Thoughts after Samuel Palmer (1805-1881)

By Bud “Weasel” Rice

Everywhere curious, articulate,
perfect and inimitable … nature
does … leave a space for the soul to climb [yet]
above her steepest summits. As, in her
own dominion, she swells from herring to
leviathan, from the shelly hodmandod
to th’ elephant, to the divine and true,
to th’ radiant, heavenly eye of God.
I can’t but think this world a setting of
the table right before the feast, through which
her features dimly smile in peace and love,
creation but an antepast and dish,
a prologue to the dream about to come
of grand eternity’s proscenium.

 

Sonnet

By Wilude Scabere

Let me not to the marriage of two souls,
a man and woman tied eternally,
as time around them rages in its throes,
do aught but gaze in awe most earnestly
upon their physical commitment; for,
they’ve linked themselves together for all time,
and left childhood behind for something more,
allegiance to the hour, and not the mind.
O, that is harder than most anything
in life, devotion to a husband or
a wife; because so many things do fling
impediments ‘gainst that embattled door.
All marriage has within its arsenal
are gentleness and love to fight time’s squalls.

 

In Xanadu

By Si Ulec Badewre

In Xanadu, did distant relative of Kubla Khan
step to the threshold of the age that he had stumbled on.
He crossed the vast Kazakhistan, outcast Mongolian,
and looked about that stage so strange—that steppe—in golden dawn.
He tried to make sense of his time, to reach the distant sky,
to ride across that gorgeous emptiness beyond his eye.
He dreamed of Russia, Asia too, from China to Europe,
his only hope a hunger for the vast plains to erupt.
He cried out in a language that would modify the World,
and it poured out through all the souls in which it had been hurled.

 

This View From Westminster Bridge

By Basil Drew Eseu

Earth does have fairer things than this view from Westminster Bridge,
where Big Ben sits with Beth upon dull, brown Thames River’s edge,
where one can see the big, white circle’s O, the London Eye,
as it lifts people from the ground and loops them through the sky.
Around are cluttered buildings, bridges, boats and bits of trees,
all brilliant in the sun, though dismal in the rainy breeze.
If ever one would call it touching, then one would be touched;
to capture its significance requires Double Dutch;
and having only English in a very English place,
I best be still and seem asleep, and leave without a trace.

 

The Man Working Hard Not to Work

By Des Wercebauli

I saw him sitting on the job, his black boots spread out wide.
It looked like he was taking everything in life in stride.
His jaw was slack, his mouth ajar, but he was not alseep;
in fact it seemed as if he’d fallen in to something deep.
It looked like he was working hard to not work hard at all.
I could not help but gaze in awe at one so jarred, asprawl.
How could he sit there doing hardly anything but that,
and yet be next to falling over, down, out-stretched and flat?
I watched him there not working on my car parked in the shop,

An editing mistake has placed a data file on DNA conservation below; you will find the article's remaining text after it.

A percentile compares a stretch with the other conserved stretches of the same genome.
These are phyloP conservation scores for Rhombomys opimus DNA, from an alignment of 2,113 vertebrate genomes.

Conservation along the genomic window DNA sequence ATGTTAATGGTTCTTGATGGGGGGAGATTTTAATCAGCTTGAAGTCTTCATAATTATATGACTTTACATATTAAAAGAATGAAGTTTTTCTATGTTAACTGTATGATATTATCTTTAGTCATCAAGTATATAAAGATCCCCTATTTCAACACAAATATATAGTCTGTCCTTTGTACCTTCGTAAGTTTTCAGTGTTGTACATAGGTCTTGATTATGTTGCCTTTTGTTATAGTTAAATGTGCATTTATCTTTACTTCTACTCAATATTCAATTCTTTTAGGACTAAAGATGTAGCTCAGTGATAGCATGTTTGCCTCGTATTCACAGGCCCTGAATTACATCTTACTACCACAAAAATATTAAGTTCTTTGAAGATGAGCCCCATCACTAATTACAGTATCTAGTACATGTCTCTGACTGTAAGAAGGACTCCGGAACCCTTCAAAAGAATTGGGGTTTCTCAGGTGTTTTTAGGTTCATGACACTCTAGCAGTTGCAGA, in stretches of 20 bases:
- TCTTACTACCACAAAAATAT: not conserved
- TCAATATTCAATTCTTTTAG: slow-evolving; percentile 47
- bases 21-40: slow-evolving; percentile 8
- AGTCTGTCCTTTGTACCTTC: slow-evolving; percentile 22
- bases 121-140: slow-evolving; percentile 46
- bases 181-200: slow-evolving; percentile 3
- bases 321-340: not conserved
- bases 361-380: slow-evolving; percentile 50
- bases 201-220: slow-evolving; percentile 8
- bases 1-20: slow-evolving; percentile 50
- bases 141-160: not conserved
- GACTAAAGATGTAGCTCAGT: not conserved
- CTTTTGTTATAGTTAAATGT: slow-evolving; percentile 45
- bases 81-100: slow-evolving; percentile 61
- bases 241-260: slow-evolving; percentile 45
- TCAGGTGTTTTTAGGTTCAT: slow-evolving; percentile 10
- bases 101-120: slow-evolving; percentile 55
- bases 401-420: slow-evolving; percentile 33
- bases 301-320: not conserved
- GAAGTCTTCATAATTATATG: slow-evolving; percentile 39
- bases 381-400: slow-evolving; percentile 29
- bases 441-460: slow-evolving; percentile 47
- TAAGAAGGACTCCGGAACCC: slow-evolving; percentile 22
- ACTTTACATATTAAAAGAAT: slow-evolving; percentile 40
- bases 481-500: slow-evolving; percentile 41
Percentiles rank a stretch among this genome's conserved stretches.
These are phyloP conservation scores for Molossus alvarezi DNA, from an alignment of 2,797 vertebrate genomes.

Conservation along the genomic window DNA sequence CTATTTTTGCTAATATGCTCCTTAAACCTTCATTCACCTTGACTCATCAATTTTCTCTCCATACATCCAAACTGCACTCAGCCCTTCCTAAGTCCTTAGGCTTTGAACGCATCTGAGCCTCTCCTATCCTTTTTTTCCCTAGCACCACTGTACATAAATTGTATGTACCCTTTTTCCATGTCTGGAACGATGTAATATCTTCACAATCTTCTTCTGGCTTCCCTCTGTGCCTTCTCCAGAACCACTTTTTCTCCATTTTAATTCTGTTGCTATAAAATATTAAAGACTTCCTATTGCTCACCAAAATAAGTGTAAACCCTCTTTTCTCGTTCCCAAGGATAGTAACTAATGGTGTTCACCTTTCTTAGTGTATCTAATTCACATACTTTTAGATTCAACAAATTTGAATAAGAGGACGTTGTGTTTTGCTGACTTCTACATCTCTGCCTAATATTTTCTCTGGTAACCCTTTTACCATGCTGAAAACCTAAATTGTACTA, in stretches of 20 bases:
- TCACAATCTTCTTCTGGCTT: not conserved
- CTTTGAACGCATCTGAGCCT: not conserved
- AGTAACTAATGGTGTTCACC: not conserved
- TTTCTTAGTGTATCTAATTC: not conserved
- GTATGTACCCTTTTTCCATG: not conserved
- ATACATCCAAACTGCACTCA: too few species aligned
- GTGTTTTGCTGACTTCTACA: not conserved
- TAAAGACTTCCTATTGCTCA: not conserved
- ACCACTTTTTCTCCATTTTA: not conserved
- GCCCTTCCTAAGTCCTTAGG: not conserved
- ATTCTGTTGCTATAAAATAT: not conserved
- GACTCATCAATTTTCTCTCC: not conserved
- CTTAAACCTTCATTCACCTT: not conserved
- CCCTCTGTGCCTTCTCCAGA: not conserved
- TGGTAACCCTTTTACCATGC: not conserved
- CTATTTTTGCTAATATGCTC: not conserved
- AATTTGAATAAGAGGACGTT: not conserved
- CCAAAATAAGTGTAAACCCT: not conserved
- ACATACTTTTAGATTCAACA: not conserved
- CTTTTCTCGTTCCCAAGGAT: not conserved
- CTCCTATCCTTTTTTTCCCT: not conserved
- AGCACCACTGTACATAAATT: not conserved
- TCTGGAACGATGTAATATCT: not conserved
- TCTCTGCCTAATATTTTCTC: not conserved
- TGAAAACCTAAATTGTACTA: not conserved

until the scales from my eyes* began to droop and drop.

*”scales from my eyes began to droop and drop” is an allusion to Acts 9:18 by Luke: “Immediately something like scales fell from Saul’s eyes, and he could see again.”

The Canvas of Reality

By Red Was Iceblue

It was a world that still is here, but vanished too. It’s gone.
It is the rewind of a life that one was once up on.
The highways one was riding down, the alleys that one walked,
black coat, dark tee shirt, and dark pants, the steps one took, one stalked.
What was he doing there? Where was he going? Who was he?
The city lights at night—kaleidoscope cacophony.
What did it mean—the traffic, sirens, brakes, the many souls?
Why were they thus in this strange pattern? Who were all these folks?
It was a blur of blue and red, of yellow, green and white,
vibrating atoms in a rush and crush of signs and light.

 

Bruce Dale Wise is a poet living in Washington State. He often writes under anagrammatic pseudonyms.

Featured Image: “A Dream in the Appenine” by Samuel Palmer, 1864.


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One Response

  1. Reid McGrath

    Attention! Attention! Ladies and gentlemen! When Bruce Dale Wise hits them he really hits them! At once sophisticated and silly, erudite and ludic, creatively original and traditionally classical… an architectonic innovator of poetic numbers and a practitioner of the fantastic forms of his forebears… living in the spheres of the celestial as well as in the crassness of the commonplace… extolling both the universal and the local a la Dante, Shakespeare, and Eliot… as prolific and as uncelebrated in his time as an Emily Dickinson… cataloging both Kings and Car Mechanics… and, when he is on his game (I prefer the tennos to the bild although some of the bilds are truly extraordinary) and even, sometimes—due to the sheer volume of his output—when he is not (hitting a double, on occasion, being just as effective as hitting a home-run), is there, good people, a better contemporary poet on the planet?

    Reply

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